The Turkish acquisition of the S-400 surface-to-air missile system has also drawn a great deal of attention from critics who point out that it is simply wrong for a NATO country to buy sophisticated Russian equipment that will also be incompatible with NATO’s air defence architecture. But this is not the first time Turkey has undertaken efforts to diversify its arms suppliers by purchasing from Moscow. For example, Mi-17 transport helicopters and BTR-80 Armoured Personnel Carriers were purchased from Russia in the 1990s and more recently the Kornet anti-tank missile system was also acquired. And when it comes to operating Russian equipment, the Greek Air Force operates the Russian S-300PMU-1 air defence system, acquired from Cyprus in 2007, and Russian low-level air defence systems such as the Tor M-1 (SA-15 Gauntlet).

Nevertheless, the S-400 deal has created concerns in the West about Turkey’s future political direction. But, in January 2017, Britain and Turkey signed a deal worth more than £100 million to develop an indigenous Turkish fighter jet. An agreement was also signed in January 2018 with a French-Italian consortium that will study the joint development and production of a long-range air and missile defence system. The point is, that Turkey’s drive to eventually become self-sufficient when it comes to its arms industry has much to do with which countries it chooses to partner with.

When it comes to supporting NATO, Turkey has always been a reliable partner, although there is no question that the relationship has often become strained when Ankara sees its interests at risk. It remains a geographic buffer between Europe and the Middle East and has large, well-equipped armed forces, including a significant naval presence in the Aegean, Black and Mediterranean seas. Additionally, Allied Land Command runs all NATO land forces from Izmir; a multi-national NATO Rapid Deployable Corps Head­quar­ters is located in Istanbul; and Malatya is home to a NATO early warning radar station.

Furthermore, the  NATO Centre of Excellence for the Defence Against Terrorism school is located in Ankara and  Turkish Partnership for Peace Training Center was recognized by NATO in 1999 as a partnership training centre.  

As for NATO operations, Turkey has been a consistent troop contributor. Just as important, the Turkish government, through institutions such as the Sivas Police Vocational School have trained thousands of police officers from many countries including Afghanistan, Iraq, Somalia, and Syria.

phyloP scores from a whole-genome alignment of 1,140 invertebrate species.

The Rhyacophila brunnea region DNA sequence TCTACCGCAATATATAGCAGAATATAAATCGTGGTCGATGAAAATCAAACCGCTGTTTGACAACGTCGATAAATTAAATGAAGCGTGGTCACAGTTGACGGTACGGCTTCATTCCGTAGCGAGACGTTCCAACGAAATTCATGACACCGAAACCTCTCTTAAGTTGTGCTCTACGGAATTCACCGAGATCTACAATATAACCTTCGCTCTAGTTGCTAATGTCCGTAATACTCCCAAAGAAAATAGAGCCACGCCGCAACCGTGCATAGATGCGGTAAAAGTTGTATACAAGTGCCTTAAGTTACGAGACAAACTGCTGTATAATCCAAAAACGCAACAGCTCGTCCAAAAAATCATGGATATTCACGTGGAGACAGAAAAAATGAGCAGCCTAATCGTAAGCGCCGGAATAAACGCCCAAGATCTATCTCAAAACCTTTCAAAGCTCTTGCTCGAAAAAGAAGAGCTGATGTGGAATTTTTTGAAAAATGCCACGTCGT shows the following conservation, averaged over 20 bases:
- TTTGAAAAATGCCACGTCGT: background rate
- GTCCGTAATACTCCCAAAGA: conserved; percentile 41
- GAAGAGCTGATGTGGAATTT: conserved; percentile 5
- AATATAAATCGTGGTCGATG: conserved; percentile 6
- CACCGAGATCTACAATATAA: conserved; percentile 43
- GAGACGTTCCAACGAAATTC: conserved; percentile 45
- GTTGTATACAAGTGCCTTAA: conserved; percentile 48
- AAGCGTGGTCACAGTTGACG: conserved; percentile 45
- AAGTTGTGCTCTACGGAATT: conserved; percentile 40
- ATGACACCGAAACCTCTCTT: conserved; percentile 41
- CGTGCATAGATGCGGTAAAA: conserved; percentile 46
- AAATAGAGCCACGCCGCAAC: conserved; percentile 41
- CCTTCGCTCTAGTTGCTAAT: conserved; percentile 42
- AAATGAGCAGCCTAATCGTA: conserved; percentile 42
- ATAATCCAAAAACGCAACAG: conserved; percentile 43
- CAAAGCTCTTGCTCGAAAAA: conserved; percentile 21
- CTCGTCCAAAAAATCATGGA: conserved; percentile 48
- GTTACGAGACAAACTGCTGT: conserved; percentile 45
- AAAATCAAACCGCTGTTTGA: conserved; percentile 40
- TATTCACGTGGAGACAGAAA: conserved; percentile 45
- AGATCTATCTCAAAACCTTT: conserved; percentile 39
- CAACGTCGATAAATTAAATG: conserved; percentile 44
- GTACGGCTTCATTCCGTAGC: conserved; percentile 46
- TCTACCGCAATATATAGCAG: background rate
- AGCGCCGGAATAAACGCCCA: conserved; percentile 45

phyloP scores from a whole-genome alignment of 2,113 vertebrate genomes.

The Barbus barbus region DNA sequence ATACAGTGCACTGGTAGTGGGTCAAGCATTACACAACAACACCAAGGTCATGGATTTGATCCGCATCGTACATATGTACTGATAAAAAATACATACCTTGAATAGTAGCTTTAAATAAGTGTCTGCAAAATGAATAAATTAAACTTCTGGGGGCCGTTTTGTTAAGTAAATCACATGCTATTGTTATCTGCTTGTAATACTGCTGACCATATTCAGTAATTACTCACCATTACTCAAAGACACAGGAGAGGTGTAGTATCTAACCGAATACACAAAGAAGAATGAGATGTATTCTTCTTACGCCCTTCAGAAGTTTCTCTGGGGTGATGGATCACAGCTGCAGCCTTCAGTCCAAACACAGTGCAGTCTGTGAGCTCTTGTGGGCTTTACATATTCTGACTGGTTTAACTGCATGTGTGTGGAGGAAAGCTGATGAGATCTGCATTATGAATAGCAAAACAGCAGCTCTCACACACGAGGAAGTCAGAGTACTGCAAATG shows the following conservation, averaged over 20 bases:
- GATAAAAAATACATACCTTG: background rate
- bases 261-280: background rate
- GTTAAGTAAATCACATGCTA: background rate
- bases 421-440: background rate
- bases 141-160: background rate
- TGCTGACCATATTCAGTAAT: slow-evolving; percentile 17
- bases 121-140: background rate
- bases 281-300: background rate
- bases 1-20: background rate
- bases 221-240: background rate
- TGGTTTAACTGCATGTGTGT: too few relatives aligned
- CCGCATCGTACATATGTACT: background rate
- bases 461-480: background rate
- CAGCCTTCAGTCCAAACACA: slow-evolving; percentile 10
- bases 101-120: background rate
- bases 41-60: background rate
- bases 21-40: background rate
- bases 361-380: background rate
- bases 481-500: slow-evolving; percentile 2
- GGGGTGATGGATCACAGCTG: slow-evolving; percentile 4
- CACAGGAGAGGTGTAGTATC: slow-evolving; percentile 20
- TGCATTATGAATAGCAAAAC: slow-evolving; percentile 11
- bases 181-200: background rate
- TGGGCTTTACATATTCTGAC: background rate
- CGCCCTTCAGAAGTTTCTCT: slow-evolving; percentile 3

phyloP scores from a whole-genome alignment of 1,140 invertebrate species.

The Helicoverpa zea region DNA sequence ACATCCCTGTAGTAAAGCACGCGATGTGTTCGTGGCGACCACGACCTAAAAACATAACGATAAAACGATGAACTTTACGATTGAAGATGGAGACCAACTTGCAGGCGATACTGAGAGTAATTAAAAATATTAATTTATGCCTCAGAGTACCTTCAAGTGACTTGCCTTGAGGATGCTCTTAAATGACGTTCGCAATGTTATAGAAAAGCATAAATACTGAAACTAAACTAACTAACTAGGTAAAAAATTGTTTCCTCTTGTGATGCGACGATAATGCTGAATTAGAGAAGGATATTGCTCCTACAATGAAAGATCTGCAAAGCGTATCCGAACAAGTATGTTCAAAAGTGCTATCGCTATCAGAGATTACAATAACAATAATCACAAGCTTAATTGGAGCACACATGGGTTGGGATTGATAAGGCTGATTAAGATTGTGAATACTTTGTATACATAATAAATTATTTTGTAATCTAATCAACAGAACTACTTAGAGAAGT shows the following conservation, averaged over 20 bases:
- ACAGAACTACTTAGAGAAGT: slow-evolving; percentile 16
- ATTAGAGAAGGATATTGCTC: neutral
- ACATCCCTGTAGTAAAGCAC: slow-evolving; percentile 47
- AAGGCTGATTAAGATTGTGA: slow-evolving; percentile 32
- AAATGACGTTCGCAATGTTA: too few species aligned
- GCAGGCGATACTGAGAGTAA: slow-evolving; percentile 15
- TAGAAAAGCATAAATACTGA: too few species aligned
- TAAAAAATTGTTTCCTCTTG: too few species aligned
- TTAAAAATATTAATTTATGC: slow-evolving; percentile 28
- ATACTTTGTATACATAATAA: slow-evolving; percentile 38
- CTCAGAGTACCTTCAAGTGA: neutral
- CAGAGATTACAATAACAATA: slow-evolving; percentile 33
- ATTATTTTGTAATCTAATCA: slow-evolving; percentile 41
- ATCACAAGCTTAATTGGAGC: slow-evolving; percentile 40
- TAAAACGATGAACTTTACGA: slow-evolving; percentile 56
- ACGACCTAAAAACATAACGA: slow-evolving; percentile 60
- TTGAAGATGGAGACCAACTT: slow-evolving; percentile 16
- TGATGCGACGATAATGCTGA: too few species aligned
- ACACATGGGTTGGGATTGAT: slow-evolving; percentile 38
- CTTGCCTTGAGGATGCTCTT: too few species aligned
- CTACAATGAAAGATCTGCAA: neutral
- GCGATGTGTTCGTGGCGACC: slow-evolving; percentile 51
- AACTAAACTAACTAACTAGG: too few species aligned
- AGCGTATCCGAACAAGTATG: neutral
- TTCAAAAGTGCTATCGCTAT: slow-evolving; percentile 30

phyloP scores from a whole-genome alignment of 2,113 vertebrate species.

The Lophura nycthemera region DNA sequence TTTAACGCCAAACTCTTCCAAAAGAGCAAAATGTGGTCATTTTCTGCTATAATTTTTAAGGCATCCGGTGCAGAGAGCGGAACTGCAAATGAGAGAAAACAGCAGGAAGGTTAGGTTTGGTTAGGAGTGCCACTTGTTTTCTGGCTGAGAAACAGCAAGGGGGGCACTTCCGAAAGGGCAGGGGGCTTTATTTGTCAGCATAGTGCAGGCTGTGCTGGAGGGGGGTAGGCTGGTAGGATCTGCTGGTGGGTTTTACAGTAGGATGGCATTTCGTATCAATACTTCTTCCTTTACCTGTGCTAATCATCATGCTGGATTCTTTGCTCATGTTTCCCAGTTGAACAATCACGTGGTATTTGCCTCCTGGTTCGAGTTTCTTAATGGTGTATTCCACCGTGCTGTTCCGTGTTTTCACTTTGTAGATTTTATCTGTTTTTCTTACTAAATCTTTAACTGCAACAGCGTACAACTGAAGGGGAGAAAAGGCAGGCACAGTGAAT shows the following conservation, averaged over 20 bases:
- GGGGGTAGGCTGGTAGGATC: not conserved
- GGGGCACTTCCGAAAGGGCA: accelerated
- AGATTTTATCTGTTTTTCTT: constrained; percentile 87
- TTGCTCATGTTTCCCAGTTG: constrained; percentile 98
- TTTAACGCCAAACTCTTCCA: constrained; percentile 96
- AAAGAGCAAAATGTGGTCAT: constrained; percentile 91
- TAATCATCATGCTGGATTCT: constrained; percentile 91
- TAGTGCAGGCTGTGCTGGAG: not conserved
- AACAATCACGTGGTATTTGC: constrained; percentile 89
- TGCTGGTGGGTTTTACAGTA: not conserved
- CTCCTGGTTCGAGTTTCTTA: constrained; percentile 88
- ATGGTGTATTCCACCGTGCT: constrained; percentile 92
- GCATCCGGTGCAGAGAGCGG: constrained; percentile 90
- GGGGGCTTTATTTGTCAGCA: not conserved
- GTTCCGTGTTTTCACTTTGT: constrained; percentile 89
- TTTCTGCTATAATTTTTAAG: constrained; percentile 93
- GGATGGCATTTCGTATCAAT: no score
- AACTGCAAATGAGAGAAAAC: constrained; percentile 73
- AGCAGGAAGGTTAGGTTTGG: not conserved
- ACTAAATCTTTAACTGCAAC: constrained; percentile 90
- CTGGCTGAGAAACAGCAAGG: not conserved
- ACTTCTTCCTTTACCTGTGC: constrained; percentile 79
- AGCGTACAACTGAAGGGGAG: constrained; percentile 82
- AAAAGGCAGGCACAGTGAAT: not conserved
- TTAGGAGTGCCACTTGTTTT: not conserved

Keeping in mind all of these positive factors, does it make sense to toss Turkey out of NATO as some have suggested? A balanced view of current goings-on would recognize that, since its foundation in 1923, Turkey has been surrounded by neighbours where misery and suffering are the norm and avoiding collateral damage impossible. It’s safe to say that the only NATO country confronting a destructive and demoralizing domestic insurgency on a daily basis is Turkey. It’s also the only NATO country in whose people courageously stared down an attempted military coup just two years ago. And finally, the United States along with Turkey’s other NATO allies have much to answer for when it comes to the regional meltdown that has engulfed Turkey since the Arab Spring began.

But where to now? With presidential and parliamentary elections now over, and the lifting of the post-attempted-coup state of emergency, there was hope the Turkish government would revisit decisions that have curtailed political freedoms and civil liberties. However, little has changed. The winding-down of the Syrian civil-war and a more stable Iraq also offered an opportunity to kick-start regional trade and help boost a Turkish economy in desperate need of some good news. But when Washington recently doubled tariffs on Turkish steel and aluminum imports, the Turkish Lira plunged to new lows. Now, economic salvation appears to be a long way off. As far as NATO is concerned though, it’s important to look past President Erdogan and the country’s current troubles and challenges. After all, he won’t be there forever, but Turkey will.

Chris Kilford, a former Army Officer and defence attaché who served in Afghanistan and Turkey, is currently a fellow with the Queen’s Centre for International and Defence Policy.